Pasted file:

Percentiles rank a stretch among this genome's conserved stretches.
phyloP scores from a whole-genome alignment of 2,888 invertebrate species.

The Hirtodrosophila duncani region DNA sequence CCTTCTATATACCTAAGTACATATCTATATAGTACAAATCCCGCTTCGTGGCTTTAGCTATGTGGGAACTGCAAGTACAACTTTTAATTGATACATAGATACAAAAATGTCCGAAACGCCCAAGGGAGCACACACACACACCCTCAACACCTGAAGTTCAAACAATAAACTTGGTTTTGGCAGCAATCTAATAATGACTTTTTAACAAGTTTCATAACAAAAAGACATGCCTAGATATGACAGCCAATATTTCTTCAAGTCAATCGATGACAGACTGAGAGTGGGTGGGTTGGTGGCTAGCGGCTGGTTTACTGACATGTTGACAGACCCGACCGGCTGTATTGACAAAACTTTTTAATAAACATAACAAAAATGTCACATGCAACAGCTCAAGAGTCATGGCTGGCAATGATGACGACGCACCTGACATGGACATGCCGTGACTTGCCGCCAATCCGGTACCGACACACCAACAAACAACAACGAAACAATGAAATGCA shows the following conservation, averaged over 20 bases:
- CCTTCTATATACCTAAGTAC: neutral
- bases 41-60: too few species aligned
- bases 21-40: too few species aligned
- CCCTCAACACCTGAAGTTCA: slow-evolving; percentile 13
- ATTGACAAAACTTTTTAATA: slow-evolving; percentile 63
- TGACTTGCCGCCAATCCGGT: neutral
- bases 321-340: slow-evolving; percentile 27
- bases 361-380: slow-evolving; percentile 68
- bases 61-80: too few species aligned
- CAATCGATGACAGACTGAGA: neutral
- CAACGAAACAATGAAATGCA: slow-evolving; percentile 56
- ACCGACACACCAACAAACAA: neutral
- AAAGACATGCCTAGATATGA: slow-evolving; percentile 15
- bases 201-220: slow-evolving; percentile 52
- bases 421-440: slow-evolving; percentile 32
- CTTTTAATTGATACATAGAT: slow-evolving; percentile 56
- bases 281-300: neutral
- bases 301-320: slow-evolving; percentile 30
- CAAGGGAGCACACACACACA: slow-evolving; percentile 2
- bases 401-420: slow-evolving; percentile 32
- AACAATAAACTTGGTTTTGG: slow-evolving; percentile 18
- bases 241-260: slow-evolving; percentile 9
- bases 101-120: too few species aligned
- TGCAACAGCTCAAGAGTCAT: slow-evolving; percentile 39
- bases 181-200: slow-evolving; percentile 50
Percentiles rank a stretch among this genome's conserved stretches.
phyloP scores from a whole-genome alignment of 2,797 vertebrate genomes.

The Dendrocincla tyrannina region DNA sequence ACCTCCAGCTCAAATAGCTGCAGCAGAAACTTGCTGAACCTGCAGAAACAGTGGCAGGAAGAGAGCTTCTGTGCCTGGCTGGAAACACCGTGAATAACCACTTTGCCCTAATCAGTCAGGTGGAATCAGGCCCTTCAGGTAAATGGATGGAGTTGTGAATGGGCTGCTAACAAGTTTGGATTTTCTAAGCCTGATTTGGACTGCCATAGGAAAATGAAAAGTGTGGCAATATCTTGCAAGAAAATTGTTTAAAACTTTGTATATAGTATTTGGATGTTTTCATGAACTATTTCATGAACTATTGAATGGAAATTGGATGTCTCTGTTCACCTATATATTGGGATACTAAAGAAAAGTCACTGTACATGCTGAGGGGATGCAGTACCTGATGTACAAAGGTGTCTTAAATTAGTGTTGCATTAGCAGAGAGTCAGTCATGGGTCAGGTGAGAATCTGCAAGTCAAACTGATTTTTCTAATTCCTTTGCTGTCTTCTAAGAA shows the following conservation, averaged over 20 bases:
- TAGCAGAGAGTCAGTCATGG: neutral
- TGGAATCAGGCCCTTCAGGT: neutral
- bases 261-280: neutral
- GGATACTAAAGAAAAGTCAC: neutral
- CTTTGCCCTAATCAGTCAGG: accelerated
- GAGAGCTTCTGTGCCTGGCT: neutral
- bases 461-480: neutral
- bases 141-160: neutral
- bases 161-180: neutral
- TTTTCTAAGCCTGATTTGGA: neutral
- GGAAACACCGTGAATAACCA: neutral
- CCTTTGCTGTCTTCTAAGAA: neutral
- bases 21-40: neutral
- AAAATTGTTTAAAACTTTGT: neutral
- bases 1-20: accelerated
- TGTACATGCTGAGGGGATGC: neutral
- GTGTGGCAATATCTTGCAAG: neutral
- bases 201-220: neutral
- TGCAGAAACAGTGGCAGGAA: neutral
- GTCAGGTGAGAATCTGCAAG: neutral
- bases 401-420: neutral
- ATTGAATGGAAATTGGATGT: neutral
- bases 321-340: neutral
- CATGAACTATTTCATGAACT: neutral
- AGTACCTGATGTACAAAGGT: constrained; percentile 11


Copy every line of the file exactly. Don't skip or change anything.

Percentiles rank a stretch among this genome's conserved stretches.
phyloP scores from a whole-genome alignment of 2,888 invertebrate species.

The Hirtodrosophila duncani region DNA sequence CCTTCTATATACCTAAGTACATATCTATATAGTACAAATCCCGCTTCGTGGCTTTAGCTATGTGGGAACTGCAAGTACAACTTTTAATTGATACATAGATACAAAAATGTCCGAAACGCCCAAGGGAGCACACACACACACCCTCAACACCTGAAGTTCAAACAATAAACTTGGTTTTGGCAGCAATCTAATAATGACTTTTTAACAAGTTTCATAACAAAAAGACATGCCTAGATATGACAGCCAATATTTCTTCAAGTCAATCGATGACAGACTGAGAGTGGGTGGGTTGGTGGCTAGCGGCTGGTTTACTGACATGTTGACAGACCCGACCGGCTGTATTGACAAAACTTTTTAATAAACATAACAAAAATGTCACATGCAACAGCTCAAGAGTCATGGCTGGCAATGATGACGACGCACCTGACATGGACATGCCGTGACTTGCCGCCAATCCGGTACCGACACACCAACAAACAACAACGAAACAATGAAATGCA shows the following conservation, averaged over 20 bases:
- CCTTCTATATACCTAAGTAC: neutral
- bases 41-60: too few species aligned
- bases 21-40: too few species aligned
- CCCTCAACACCTGAAGTTCA: slow-evolving; percentile 13
- ATTGACAAAACTTTTTAATA: slow-evolving; percentile 63
- TGACTTGCCGCCAATCCGGT: neutral
- bases 321-340: slow-evolving; percentile 27
- bases 361-380: slow-evolving; percentile 68
- bases 61-80: too few species aligned
- CAATCGATGACAGACTGAGA: neutral
- CAACGAAACAATGAAATGCA: slow-evolving; percentile 56
- ACCGACACACCAACAAACAA: neutral
- AAAGACATGCCTAGATATGA: slow-evolving; percentile 15
- bases 201-220: slow-evolving; percentile 52
- bases 421-440: slow-evolving; percentile 32
- CTTTTAATTGATACATAGAT: slow-evolving; percentile 56
- bases 281-300: neutral
- bases 301-320: slow-evolving; percentile 30
- CAAGGGAGCACACACACACA: slow-evolving; percentile 2
- bases 401-420: slow-evolving; percentile 32
- AACAATAAACTTGGTTTTGG: slow-evolving; percentile 18
- bases 241-260: slow-evolving; percentile 9
- bases 101-120: too few species aligned
- TGCAACAGCTCAAGAGTCAT: slow-evolving; percentile 39
- bases 181-200: slow-evolving; percentile 50
Percentiles rank a stretch among this genome's conserved stretches.
phyloP scores from a whole-genome alignment of 2,797 vertebrate genomes.

The Dendrocincla tyrannina region DNA sequence ACCTCCAGCTCAAATAGCTGCAGCAGAAACTTGCTGAACCTGCAGAAACAGTGGCAGGAAGAGAGCTTCTGTGCCTGGCTGGAAACACCGTGAATAACCACTTTGCCCTAATCAGTCAGGTGGAATCAGGCCCTTCAGGTAAATGGATGGAGTTGTGAATGGGCTGCTAACAAGTTTGGATTTTCTAAGCCTGATTTGGACTGCCATAGGAAAATGAAAAGTGTGGCAATATCTTGCAAGAAAATTGTTTAAAACTTTGTATATAGTATTTGGATGTTTTCATGAACTATTTCATGAACTATTGAATGGAAATTGGATGTCTCTGTTCACCTATATATTGGGATACTAAAGAAAAGTCACTGTACATGCTGAGGGGATGCAGTACCTGATGTACAAAGGTGTCTTAAATTAGTGTTGCATTAGCAGAGAGTCAGTCATGGGTCAGGTGAGAATCTGCAAGTCAAACTGATTTTTCTAATTCCTTTGCTGTCTTCTAAGAA shows the following conservation, averaged over 20 bases:
- TAGCAGAGAGTCAGTCATGG: neutral
- TGGAATCAGGCCCTTCAGGT: neutral
- bases 261-280: neutral
- GGATACTAAAGAAAAGTCAC: neutral
- CTTTGCCCTAATCAGTCAGG: accelerated
- GAGAGCTTCTGTGCCTGGCT: neutral
- bases 461-480: neutral
- bases 141-160: neutral
- bases 161-180: neutral
- TTTTCTAAGCCTGATTTGGA: neutral
- GGAAACACCGTGAATAACCA: neutral
- CCTTTGCTGTCTTCTAAGAA: neutral
- bases 21-40: neutral
- AAAATTGTTTAAAACTTTGT: neutral
- bases 1-20: accelerated
- TGTACATGCTGAGGGGATGC: neutral
- GTGTGGCAATATCTTGCAAG: neutral
- bases 201-220: neutral
- TGCAGAAACAGTGGCAGGAA: neutral
- GTCAGGTGAGAATCTGCAAG: neutral
- bases 401-420: neutral
- ATTGAATGGAAATTGGATGT: neutral
- bases 321-340: neutral
- CATGAACTATTTCATGAACT: neutral
- AGTACCTGATGTACAAAGGT: constrained; percentile 11